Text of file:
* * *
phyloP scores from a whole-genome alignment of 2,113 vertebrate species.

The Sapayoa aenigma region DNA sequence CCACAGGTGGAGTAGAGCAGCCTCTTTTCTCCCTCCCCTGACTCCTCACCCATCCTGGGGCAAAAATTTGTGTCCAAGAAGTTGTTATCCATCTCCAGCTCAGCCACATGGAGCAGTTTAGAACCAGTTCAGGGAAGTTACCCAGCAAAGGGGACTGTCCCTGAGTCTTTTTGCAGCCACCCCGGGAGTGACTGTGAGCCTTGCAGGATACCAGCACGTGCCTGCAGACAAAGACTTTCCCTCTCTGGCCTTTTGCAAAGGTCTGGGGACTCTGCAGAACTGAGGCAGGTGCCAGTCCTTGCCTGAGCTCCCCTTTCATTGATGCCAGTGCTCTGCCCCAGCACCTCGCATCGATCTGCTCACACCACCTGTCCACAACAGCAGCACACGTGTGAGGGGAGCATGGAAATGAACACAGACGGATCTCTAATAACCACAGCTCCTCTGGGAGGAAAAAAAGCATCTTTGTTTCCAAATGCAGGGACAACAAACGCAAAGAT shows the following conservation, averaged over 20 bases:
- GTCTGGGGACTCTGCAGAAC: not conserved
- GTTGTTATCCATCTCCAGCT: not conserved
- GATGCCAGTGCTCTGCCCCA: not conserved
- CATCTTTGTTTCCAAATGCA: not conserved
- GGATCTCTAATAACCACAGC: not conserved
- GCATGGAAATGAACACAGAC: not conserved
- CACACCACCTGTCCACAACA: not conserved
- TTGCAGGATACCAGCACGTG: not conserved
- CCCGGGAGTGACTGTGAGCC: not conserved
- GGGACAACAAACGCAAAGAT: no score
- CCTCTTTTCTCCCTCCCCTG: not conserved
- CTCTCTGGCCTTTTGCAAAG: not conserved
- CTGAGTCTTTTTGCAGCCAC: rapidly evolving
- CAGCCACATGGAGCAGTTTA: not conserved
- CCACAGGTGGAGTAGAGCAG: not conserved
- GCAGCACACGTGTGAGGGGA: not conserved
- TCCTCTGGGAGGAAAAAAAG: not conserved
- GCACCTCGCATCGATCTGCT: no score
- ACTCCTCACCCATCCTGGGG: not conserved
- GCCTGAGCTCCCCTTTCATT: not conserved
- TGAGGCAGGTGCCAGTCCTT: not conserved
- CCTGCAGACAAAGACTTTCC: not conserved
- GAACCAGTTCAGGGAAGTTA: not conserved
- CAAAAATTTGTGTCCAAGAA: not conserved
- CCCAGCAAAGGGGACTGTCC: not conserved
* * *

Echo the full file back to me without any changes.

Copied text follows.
phyloP scores from a whole-genome alignment of 2,113 vertebrate species.

The Sapayoa aenigma region DNA sequence CCACAGGTGGAGTAGAGCAGCCTCTTTTCTCCCTCCCCTGACTCCTCACCCATCCTGGGGCAAAAATTTGTGTCCAAGAAGTTGTTATCCATCTCCAGCTCAGCCACATGGAGCAGTTTAGAACCAGTTCAGGGAAGTTACCCAGCAAAGGGGACTGTCCCTGAGTCTTTTTGCAGCCACCCCGGGAGTGACTGTGAGCCTTGCAGGATACCAGCACGTGCCTGCAGACAAAGACTTTCCCTCTCTGGCCTTTTGCAAAGGTCTGGGGACTCTGCAGAACTGAGGCAGGTGCCAGTCCTTGCCTGAGCTCCCCTTTCATTGATGCCAGTGCTCTGCCCCAGCACCTCGCATCGATCTGCTCACACCACCTGTCCACAACAGCAGCACACGTGTGAGGGGAGCATGGAAATGAACACAGACGGATCTCTAATAACCACAGCTCCTCTGGGAGGAAAAAAAGCATCTTTGTTTCCAAATGCAGGGACAACAAACGCAAAGAT shows the following conservation, averaged over 20 bases:
- GTCTGGGGACTCTGCAGAAC: not conserved
- GTTGTTATCCATCTCCAGCT: not conserved
- GATGCCAGTGCTCTGCCCCA: not conserved
- CATCTTTGTTTCCAAATGCA: not conserved
- GGATCTCTAATAACCACAGC: not conserved
- GCATGGAAATGAACACAGAC: not conserved
- CACACCACCTGTCCACAACA: not conserved
- TTGCAGGATACCAGCACGTG: not conserved
- CCCGGGAGTGACTGTGAGCC: not conserved
- GGGACAACAAACGCAAAGAT: no score
- CCTCTTTTCTCCCTCCCCTG: not conserved
- CTCTCTGGCCTTTTGCAAAG: not conserved
- CTGAGTCTTTTTGCAGCCAC: rapidly evolving
- CAGCCACATGGAGCAGTTTA: not conserved
- CCACAGGTGGAGTAGAGCAG: not conserved
- GCAGCACACGTGTGAGGGGA: not conserved
- TCCTCTGGGAGGAAAAAAAG: not conserved
- GCACCTCGCATCGATCTGCT: no score
- ACTCCTCACCCATCCTGGGG: not conserved
- GCCTGAGCTCCCCTTTCATT: not conserved
- TGAGGCAGGTGCCAGTCCTT: not conserved
- CCTGCAGACAAAGACTTTCC: not conserved
- GAACCAGTTCAGGGAAGTTA: not conserved
- CAAAAATTTGTGTCCAAGAA: not conserved
- CCCAGCAAAGGGGACTGTCC: not conserved